There are many interconnected skills involved in organ playing, but the major ones that an organist would need can be reduced down to about 8 in number ... just like, in this photo of a heart jigsaw puzzle (above), there are 8 interconnected pieces which join to make a complete shape.
These 8 skills also interconnect with one another just like the pieces of a jigsaw puzzle and may be listed as follows:
1) organ manual and pedal technique (including touch and all the scales and arpeggios in their various combinations),
2) organ repertoire (including hymn playing, trios, and compositions from all national and historical periods),
3) sight reading (including C clefs and transposition),
4) improvisation (strict and free),
5) organ registration (stops, their possibilities singly and in combination, and national and historic schools of use),
6) harmony (including study of historical temperaments, the Circle, scales, chords, progressions, and other aspects of theory),
7) counterpoint (including invertible counterpoint and canon), and
These all join up to satisfy what an organist needs, and each one may be thought of as a piece to a jigsaw puzzle.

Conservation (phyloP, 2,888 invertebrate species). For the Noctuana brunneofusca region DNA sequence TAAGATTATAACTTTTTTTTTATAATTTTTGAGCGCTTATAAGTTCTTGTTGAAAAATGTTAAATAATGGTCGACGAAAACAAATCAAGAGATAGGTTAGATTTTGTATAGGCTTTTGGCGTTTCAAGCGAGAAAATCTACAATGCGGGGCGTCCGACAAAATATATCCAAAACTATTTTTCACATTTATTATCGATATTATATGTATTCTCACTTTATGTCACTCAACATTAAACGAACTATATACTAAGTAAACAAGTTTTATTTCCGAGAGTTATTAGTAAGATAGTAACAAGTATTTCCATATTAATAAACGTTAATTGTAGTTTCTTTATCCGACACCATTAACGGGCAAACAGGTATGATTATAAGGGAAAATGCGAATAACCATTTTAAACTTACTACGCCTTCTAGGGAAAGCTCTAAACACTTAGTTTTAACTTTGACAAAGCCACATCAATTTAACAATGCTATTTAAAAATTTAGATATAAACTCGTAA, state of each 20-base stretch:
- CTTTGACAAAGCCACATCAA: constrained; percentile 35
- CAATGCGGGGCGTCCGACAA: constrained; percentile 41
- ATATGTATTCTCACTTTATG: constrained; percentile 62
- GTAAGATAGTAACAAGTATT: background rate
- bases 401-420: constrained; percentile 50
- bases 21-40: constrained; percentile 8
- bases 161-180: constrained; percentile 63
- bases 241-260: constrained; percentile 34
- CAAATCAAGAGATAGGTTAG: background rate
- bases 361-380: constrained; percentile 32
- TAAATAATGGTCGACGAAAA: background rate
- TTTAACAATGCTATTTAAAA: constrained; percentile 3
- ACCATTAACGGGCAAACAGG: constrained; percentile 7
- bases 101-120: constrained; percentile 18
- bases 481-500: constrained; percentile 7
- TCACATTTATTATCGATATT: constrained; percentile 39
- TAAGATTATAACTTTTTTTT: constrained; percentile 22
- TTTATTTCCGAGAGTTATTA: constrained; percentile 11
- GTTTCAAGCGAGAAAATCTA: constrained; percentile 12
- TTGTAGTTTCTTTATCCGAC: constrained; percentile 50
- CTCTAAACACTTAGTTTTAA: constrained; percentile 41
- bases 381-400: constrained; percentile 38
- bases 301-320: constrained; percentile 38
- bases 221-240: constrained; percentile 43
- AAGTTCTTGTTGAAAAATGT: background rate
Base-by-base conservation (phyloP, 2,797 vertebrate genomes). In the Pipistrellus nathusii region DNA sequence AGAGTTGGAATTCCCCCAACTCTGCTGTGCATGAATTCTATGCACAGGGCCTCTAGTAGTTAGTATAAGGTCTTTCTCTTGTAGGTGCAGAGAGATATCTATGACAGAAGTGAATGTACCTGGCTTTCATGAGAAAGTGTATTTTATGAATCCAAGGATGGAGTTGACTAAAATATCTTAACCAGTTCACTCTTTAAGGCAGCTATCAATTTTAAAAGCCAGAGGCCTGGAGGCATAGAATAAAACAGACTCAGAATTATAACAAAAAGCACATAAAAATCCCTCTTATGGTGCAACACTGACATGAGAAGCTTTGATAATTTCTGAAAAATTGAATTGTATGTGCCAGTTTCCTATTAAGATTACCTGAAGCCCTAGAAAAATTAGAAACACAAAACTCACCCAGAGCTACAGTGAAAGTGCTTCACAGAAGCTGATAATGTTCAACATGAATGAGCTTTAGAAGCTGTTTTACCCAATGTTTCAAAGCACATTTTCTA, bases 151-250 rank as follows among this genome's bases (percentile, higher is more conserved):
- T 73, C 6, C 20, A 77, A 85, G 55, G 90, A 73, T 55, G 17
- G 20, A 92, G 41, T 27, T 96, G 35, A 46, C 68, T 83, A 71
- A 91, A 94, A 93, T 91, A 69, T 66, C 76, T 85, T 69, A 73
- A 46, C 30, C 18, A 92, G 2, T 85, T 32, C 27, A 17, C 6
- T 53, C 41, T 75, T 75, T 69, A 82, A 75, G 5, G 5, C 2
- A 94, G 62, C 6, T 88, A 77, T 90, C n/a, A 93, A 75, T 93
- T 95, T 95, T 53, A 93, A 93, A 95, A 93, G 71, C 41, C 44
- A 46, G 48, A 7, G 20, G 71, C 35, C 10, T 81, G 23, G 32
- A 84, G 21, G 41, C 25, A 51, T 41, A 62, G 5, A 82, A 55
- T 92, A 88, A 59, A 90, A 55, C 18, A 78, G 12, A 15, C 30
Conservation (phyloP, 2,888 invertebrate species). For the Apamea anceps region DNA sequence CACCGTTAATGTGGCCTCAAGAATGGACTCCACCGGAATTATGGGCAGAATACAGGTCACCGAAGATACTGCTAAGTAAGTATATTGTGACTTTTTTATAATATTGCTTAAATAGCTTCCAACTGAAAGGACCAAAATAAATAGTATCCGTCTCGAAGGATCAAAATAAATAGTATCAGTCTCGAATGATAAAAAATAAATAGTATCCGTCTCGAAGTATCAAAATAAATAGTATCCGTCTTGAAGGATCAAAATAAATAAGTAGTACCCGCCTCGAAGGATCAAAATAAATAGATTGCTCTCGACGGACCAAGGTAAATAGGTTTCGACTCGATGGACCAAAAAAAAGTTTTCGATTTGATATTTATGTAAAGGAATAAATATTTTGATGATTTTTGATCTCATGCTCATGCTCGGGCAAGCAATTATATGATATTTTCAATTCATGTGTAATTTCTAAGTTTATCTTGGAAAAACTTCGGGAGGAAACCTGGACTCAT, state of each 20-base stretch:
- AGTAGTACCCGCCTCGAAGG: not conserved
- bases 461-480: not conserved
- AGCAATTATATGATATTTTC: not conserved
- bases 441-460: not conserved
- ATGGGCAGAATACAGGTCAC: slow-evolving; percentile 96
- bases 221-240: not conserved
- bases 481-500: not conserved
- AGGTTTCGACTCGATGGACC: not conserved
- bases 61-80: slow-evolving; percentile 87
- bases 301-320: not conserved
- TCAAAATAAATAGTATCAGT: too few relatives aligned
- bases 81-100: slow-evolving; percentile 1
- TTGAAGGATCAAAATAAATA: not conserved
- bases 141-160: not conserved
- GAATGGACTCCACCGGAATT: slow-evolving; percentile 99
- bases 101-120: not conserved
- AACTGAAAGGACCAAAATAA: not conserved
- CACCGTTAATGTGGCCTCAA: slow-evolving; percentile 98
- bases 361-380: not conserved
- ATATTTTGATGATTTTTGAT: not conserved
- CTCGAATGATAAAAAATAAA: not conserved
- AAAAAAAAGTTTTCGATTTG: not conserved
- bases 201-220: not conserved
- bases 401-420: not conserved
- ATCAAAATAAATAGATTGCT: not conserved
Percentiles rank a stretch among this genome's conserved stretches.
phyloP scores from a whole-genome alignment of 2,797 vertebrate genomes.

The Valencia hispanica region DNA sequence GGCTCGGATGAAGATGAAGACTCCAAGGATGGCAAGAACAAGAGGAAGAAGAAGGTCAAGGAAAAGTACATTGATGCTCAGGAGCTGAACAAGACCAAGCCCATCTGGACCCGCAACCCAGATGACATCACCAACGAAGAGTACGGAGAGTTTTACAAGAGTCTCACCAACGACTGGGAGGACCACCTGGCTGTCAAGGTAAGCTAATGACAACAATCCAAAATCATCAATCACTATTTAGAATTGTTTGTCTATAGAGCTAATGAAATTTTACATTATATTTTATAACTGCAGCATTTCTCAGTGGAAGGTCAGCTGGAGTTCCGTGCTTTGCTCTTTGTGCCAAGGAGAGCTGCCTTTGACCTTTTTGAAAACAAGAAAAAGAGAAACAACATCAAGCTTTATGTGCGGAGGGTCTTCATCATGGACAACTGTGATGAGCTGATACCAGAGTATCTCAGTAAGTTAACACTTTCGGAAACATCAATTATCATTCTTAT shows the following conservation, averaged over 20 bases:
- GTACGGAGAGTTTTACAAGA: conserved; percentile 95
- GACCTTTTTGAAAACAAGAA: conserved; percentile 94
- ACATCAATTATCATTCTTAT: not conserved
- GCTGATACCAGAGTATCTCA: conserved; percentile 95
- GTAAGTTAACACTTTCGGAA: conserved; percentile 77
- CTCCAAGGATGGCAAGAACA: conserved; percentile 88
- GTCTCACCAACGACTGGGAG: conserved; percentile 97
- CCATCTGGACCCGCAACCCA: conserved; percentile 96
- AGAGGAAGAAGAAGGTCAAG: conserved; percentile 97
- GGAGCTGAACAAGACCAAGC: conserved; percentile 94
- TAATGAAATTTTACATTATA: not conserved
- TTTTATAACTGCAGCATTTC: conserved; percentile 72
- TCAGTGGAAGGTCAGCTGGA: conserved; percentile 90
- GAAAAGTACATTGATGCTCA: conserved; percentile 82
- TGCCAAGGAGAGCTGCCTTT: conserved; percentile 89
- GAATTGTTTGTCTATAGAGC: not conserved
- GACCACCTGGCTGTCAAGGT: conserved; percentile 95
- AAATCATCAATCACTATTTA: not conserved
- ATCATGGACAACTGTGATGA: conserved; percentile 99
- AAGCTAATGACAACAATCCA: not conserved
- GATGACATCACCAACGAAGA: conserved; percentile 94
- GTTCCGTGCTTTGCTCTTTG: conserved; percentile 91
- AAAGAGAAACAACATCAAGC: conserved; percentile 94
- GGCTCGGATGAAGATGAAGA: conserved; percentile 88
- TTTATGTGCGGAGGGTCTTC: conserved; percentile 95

The first 4 puzzle pieces are learned mostly, if not totally, at the keys.
Much involving the last 4 can and has to be learned away from the keys.
Remembering the image in this photo ... and moreover, that it's a representation of where their own heart is ... can be very helpful to the serious student of the organ.
Anyone who's serious about learning it, whose heart is really in it, who wants to give some attention to each basic need that an organist has, will soon enough realize that unless they pay some heed to each one of these 8 puzzle pieces ... through careful, systematic, thoughtful, thorough, and gradual, slow as necessary, simultaneous study of each one over time ... they're own heart always will be conscious of, yearning for, and feeling the need for something that's missing.
Remember the jigsaw puzzle in your organ playing.